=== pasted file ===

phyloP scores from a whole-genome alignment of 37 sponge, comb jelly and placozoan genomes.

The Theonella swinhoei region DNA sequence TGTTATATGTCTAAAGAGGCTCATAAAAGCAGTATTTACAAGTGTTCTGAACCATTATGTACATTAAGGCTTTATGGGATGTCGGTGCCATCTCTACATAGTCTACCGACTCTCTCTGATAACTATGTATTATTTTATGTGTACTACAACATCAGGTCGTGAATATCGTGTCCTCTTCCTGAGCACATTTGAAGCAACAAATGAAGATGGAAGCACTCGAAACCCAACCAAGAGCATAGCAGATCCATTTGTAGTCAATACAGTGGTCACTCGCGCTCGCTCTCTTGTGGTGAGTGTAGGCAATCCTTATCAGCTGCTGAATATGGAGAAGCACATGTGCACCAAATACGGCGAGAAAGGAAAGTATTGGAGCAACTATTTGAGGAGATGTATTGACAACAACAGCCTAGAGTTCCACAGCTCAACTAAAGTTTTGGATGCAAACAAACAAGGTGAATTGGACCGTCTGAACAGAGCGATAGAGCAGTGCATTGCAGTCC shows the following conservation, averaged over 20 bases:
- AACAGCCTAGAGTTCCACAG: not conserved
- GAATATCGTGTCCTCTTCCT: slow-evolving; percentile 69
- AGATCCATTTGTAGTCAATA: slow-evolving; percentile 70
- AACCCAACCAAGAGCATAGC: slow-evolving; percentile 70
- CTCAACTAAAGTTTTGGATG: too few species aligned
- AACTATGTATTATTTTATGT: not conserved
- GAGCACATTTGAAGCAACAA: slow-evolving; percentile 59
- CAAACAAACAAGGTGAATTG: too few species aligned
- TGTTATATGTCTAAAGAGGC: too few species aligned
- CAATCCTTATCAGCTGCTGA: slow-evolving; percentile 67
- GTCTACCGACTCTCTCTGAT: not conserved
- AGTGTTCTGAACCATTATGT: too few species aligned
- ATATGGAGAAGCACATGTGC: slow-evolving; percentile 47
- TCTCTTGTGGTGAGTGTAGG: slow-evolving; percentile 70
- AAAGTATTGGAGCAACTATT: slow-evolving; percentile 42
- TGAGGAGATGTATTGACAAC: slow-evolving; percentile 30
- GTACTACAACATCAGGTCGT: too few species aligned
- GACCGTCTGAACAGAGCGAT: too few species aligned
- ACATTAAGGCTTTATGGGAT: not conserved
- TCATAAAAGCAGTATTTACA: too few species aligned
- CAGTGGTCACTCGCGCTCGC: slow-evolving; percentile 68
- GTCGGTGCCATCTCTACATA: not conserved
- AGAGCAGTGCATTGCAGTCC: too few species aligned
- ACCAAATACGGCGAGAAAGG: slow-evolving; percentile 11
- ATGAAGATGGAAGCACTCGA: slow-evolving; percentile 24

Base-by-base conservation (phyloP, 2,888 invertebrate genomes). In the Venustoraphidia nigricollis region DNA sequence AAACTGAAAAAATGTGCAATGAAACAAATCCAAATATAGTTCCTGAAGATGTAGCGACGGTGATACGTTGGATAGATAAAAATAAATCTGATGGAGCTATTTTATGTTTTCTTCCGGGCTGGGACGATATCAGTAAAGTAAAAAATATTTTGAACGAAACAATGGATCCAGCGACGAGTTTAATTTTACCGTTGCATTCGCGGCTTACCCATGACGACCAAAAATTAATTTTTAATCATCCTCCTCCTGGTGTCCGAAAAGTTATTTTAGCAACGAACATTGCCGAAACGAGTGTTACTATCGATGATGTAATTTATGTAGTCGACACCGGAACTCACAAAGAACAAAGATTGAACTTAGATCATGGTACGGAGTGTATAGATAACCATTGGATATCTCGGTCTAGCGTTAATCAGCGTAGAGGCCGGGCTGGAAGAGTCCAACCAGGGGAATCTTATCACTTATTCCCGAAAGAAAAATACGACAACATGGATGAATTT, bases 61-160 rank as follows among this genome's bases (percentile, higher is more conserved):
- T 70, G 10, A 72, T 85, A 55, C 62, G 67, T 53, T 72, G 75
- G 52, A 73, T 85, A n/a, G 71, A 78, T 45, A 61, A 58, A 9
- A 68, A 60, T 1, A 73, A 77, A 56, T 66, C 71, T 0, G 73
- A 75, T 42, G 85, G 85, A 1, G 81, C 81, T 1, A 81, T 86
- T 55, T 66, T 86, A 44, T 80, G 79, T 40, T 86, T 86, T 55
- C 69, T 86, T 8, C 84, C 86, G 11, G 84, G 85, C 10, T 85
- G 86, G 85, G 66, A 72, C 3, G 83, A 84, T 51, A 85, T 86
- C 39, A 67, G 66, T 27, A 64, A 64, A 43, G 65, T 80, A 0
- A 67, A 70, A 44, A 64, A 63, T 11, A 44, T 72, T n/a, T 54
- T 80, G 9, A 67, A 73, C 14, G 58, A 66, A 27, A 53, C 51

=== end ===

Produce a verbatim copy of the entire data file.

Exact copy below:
phyloP scores from a whole-genome alignment of 37 sponge, comb jelly and placozoan genomes.

The Theonella swinhoei region DNA sequence TGTTATATGTCTAAAGAGGCTCATAAAAGCAGTATTTACAAGTGTTCTGAACCATTATGTACATTAAGGCTTTATGGGATGTCGGTGCCATCTCTACATAGTCTACCGACTCTCTCTGATAACTATGTATTATTTTATGTGTACTACAACATCAGGTCGTGAATATCGTGTCCTCTTCCTGAGCACATTTGAAGCAACAAATGAAGATGGAAGCACTCGAAACCCAACCAAGAGCATAGCAGATCCATTTGTAGTCAATACAGTGGTCACTCGCGCTCGCTCTCTTGTGGTGAGTGTAGGCAATCCTTATCAGCTGCTGAATATGGAGAAGCACATGTGCACCAAATACGGCGAGAAAGGAAAGTATTGGAGCAACTATTTGAGGAGATGTATTGACAACAACAGCCTAGAGTTCCACAGCTCAACTAAAGTTTTGGATGCAAACAAACAAGGTGAATTGGACCGTCTGAACAGAGCGATAGAGCAGTGCATTGCAGTCC shows the following conservation, averaged over 20 bases:
- AACAGCCTAGAGTTCCACAG: not conserved
- GAATATCGTGTCCTCTTCCT: slow-evolving; percentile 69
- AGATCCATTTGTAGTCAATA: slow-evolving; percentile 70
- AACCCAACCAAGAGCATAGC: slow-evolving; percentile 70
- CTCAACTAAAGTTTTGGATG: too few species aligned
- AACTATGTATTATTTTATGT: not conserved
- GAGCACATTTGAAGCAACAA: slow-evolving; percentile 59
- CAAACAAACAAGGTGAATTG: too few species aligned
- TGTTATATGTCTAAAGAGGC: too few species aligned
- CAATCCTTATCAGCTGCTGA: slow-evolving; percentile 67
- GTCTACCGACTCTCTCTGAT: not conserved
- AGTGTTCTGAACCATTATGT: too few species aligned
- ATATGGAGAAGCACATGTGC: slow-evolving; percentile 47
- TCTCTTGTGGTGAGTGTAGG: slow-evolving; percentile 70
- AAAGTATTGGAGCAACTATT: slow-evolving; percentile 42
- TGAGGAGATGTATTGACAAC: slow-evolving; percentile 30
- GTACTACAACATCAGGTCGT: too few species aligned
- GACCGTCTGAACAGAGCGAT: too few species aligned
- ACATTAAGGCTTTATGGGAT: not conserved
- TCATAAAAGCAGTATTTACA: too few species aligned
- CAGTGGTCACTCGCGCTCGC: slow-evolving; percentile 68
- GTCGGTGCCATCTCTACATA: not conserved
- AGAGCAGTGCATTGCAGTCC: too few species aligned
- ACCAAATACGGCGAGAAAGG: slow-evolving; percentile 11
- ATGAAGATGGAAGCACTCGA: slow-evolving; percentile 24

Base-by-base conservation (phyloP, 2,888 invertebrate genomes). In the Venustoraphidia nigricollis region DNA sequence AAACTGAAAAAATGTGCAATGAAACAAATCCAAATATAGTTCCTGAAGATGTAGCGACGGTGATACGTTGGATAGATAAAAATAAATCTGATGGAGCTATTTTATGTTTTCTTCCGGGCTGGGACGATATCAGTAAAGTAAAAAATATTTTGAACGAAACAATGGATCCAGCGACGAGTTTAATTTTACCGTTGCATTCGCGGCTTACCCATGACGACCAAAAATTAATTTTTAATCATCCTCCTCCTGGTGTCCGAAAAGTTATTTTAGCAACGAACATTGCCGAAACGAGTGTTACTATCGATGATGTAATTTATGTAGTCGACACCGGAACTCACAAAGAACAAAGATTGAACTTAGATCATGGTACGGAGTGTATAGATAACCATTGGATATCTCGGTCTAGCGTTAATCAGCGTAGAGGCCGGGCTGGAAGAGTCCAACCAGGGGAATCTTATCACTTATTCCCGAAAGAAAAATACGACAACATGGATGAATTT, bases 61-160 rank as follows among this genome's bases (percentile, higher is more conserved):
- T 70, G 10, A 72, T 85, A 55, C 62, G 67, T 53, T 72, G 75
- G 52, A 73, T 85, A n/a, G 71, A 78, T 45, A 61, A 58, A 9
- A 68, A 60, T 1, A 73, A 77, A 56, T 66, C 71, T 0, G 73
- A 75, T 42, G 85, G 85, A 1, G 81, C 81, T 1, A 81, T 86
- T 55, T 66, T 86, A 44, T 80, G 79, T 40, T 86, T 86, T 55
- C 69, T 86, T 8, C 84, C 86, G 11, G 84, G 85, C 10, T 85
- G 86, G 85, G 66, A 72, C 3, G 83, A 84, T 51, A 85, T 86
- C 39, A 67, G 66, T 27, A 64, A 64, A 43, G 65, T 80, A 0
- A 67, A 70, A 44, A 64, A 63, T 11, A 44, T 72, T n/a, T 54
- T 80, G 9, A 67, A 73, C 14, G 58, A 66, A 27, A 53, C 51